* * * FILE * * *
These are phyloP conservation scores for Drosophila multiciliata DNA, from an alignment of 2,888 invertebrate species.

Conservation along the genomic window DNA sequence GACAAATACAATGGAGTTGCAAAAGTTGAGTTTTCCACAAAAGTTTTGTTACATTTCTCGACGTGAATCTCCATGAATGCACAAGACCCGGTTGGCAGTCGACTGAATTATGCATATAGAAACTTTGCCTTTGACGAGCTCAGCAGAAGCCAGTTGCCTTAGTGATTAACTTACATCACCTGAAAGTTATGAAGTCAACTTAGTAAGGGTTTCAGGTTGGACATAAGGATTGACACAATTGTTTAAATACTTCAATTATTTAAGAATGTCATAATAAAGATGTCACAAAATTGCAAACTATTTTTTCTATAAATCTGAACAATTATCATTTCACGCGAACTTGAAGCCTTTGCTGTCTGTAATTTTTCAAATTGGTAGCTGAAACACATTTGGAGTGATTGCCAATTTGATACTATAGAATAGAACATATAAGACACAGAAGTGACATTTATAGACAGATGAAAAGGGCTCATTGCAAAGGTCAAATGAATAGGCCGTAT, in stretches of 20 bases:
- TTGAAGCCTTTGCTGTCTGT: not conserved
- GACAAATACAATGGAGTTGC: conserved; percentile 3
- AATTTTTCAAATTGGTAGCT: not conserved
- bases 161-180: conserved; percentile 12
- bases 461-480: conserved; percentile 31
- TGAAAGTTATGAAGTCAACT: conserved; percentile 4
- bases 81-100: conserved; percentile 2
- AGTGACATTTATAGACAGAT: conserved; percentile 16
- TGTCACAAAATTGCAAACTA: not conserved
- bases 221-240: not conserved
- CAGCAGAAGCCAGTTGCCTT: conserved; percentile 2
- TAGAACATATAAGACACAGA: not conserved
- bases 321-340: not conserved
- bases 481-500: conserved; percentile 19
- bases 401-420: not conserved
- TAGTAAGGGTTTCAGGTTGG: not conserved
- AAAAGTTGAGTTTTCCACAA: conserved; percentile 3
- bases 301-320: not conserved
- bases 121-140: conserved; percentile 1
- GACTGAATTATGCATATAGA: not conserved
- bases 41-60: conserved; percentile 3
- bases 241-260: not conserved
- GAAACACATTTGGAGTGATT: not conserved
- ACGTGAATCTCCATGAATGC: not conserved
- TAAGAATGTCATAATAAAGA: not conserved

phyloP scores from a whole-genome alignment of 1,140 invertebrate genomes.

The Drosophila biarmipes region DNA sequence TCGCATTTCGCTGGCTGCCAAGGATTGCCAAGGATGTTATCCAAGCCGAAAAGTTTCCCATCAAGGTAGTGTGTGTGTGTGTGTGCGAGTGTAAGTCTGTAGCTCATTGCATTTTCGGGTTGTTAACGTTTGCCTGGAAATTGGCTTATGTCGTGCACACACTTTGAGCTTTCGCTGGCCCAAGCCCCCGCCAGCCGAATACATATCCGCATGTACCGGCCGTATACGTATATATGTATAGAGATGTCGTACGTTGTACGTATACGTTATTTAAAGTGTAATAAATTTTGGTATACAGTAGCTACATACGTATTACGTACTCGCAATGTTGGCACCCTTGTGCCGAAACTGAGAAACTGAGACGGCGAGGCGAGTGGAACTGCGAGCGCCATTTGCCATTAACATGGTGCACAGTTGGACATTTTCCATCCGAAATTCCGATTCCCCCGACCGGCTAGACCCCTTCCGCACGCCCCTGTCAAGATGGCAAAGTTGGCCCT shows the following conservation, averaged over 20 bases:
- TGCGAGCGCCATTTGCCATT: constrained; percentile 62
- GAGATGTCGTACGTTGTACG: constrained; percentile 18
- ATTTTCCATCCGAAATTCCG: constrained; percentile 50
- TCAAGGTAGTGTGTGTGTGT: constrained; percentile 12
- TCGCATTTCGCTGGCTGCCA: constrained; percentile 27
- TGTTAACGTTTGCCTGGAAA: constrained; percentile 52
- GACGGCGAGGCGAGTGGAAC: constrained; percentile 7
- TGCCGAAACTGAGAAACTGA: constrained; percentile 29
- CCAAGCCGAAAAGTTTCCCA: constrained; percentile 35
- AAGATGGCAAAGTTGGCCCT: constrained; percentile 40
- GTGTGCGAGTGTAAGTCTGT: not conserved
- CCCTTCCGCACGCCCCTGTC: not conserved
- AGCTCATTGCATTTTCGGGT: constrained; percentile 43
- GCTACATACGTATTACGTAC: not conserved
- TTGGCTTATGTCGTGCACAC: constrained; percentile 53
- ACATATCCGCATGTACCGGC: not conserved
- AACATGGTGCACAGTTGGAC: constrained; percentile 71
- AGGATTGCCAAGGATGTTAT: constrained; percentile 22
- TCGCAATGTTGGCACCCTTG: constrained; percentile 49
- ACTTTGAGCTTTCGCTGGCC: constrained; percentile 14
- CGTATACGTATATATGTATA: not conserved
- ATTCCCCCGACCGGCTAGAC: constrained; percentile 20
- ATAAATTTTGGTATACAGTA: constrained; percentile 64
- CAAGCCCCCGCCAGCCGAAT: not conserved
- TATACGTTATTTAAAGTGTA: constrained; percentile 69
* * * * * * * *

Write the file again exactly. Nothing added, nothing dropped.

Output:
These are phyloP conservation scores for Drosophila multiciliata DNA, from an alignment of 2,888 invertebrate species.

Conservation along the genomic window DNA sequence GACAAATACAATGGAGTTGCAAAAGTTGAGTTTTCCACAAAAGTTTTGTTACATTTCTCGACGTGAATCTCCATGAATGCACAAGACCCGGTTGGCAGTCGACTGAATTATGCATATAGAAACTTTGCCTTTGACGAGCTCAGCAGAAGCCAGTTGCCTTAGTGATTAACTTACATCACCTGAAAGTTATGAAGTCAACTTAGTAAGGGTTTCAGGTTGGACATAAGGATTGACACAATTGTTTAAATACTTCAATTATTTAAGAATGTCATAATAAAGATGTCACAAAATTGCAAACTATTTTTTCTATAAATCTGAACAATTATCATTTCACGCGAACTTGAAGCCTTTGCTGTCTGTAATTTTTCAAATTGGTAGCTGAAACACATTTGGAGTGATTGCCAATTTGATACTATAGAATAGAACATATAAGACACAGAAGTGACATTTATAGACAGATGAAAAGGGCTCATTGCAAAGGTCAAATGAATAGGCCGTAT, in stretches of 20 bases:
- TTGAAGCCTTTGCTGTCTGT: not conserved
- GACAAATACAATGGAGTTGC: conserved; percentile 3
- AATTTTTCAAATTGGTAGCT: not conserved
- bases 161-180: conserved; percentile 12
- bases 461-480: conserved; percentile 31
- TGAAAGTTATGAAGTCAACT: conserved; percentile 4
- bases 81-100: conserved; percentile 2
- AGTGACATTTATAGACAGAT: conserved; percentile 16
- TGTCACAAAATTGCAAACTA: not conserved
- bases 221-240: not conserved
- CAGCAGAAGCCAGTTGCCTT: conserved; percentile 2
- TAGAACATATAAGACACAGA: not conserved
- bases 321-340: not conserved
- bases 481-500: conserved; percentile 19
- bases 401-420: not conserved
- TAGTAAGGGTTTCAGGTTGG: not conserved
- AAAAGTTGAGTTTTCCACAA: conserved; percentile 3
- bases 301-320: not conserved
- bases 121-140: conserved; percentile 1
- GACTGAATTATGCATATAGA: not conserved
- bases 41-60: conserved; percentile 3
- bases 241-260: not conserved
- GAAACACATTTGGAGTGATT: not conserved
- ACGTGAATCTCCATGAATGC: not conserved
- TAAGAATGTCATAATAAAGA: not conserved

phyloP scores from a whole-genome alignment of 1,140 invertebrate genomes.

The Drosophila biarmipes region DNA sequence TCGCATTTCGCTGGCTGCCAAGGATTGCCAAGGATGTTATCCAAGCCGAAAAGTTTCCCATCAAGGTAGTGTGTGTGTGTGTGTGCGAGTGTAAGTCTGTAGCTCATTGCATTTTCGGGTTGTTAACGTTTGCCTGGAAATTGGCTTATGTCGTGCACACACTTTGAGCTTTCGCTGGCCCAAGCCCCCGCCAGCCGAATACATATCCGCATGTACCGGCCGTATACGTATATATGTATAGAGATGTCGTACGTTGTACGTATACGTTATTTAAAGTGTAATAAATTTTGGTATACAGTAGCTACATACGTATTACGTACTCGCAATGTTGGCACCCTTGTGCCGAAACTGAGAAACTGAGACGGCGAGGCGAGTGGAACTGCGAGCGCCATTTGCCATTAACATGGTGCACAGTTGGACATTTTCCATCCGAAATTCCGATTCCCCCGACCGGCTAGACCCCTTCCGCACGCCCCTGTCAAGATGGCAAAGTTGGCCCT shows the following conservation, averaged over 20 bases:
- TGCGAGCGCCATTTGCCATT: constrained; percentile 62
- GAGATGTCGTACGTTGTACG: constrained; percentile 18
- ATTTTCCATCCGAAATTCCG: constrained; percentile 50
- TCAAGGTAGTGTGTGTGTGT: constrained; percentile 12
- TCGCATTTCGCTGGCTGCCA: constrained; percentile 27
- TGTTAACGTTTGCCTGGAAA: constrained; percentile 52
- GACGGCGAGGCGAGTGGAAC: constrained; percentile 7
- TGCCGAAACTGAGAAACTGA: constrained; percentile 29
- CCAAGCCGAAAAGTTTCCCA: constrained; percentile 35
- AAGATGGCAAAGTTGGCCCT: constrained; percentile 40
- GTGTGCGAGTGTAAGTCTGT: not conserved
- CCCTTCCGCACGCCCCTGTC: not conserved
- AGCTCATTGCATTTTCGGGT: constrained; percentile 43
- GCTACATACGTATTACGTAC: not conserved
- TTGGCTTATGTCGTGCACAC: constrained; percentile 53
- ACATATCCGCATGTACCGGC: not conserved
- AACATGGTGCACAGTTGGAC: constrained; percentile 71
- AGGATTGCCAAGGATGTTAT: constrained; percentile 22
- TCGCAATGTTGGCACCCTTG: constrained; percentile 49
- ACTTTGAGCTTTCGCTGGCC: constrained; percentile 14
- CGTATACGTATATATGTATA: not conserved
- ATTCCCCCGACCGGCTAGAC: constrained; percentile 20
- ATAAATTTTGGTATACAGTA: constrained; percentile 64
- CAAGCCCCCGCCAGCCGAAT: not conserved
- TATACGTTATTTAAAGTGTA: constrained; percentile 69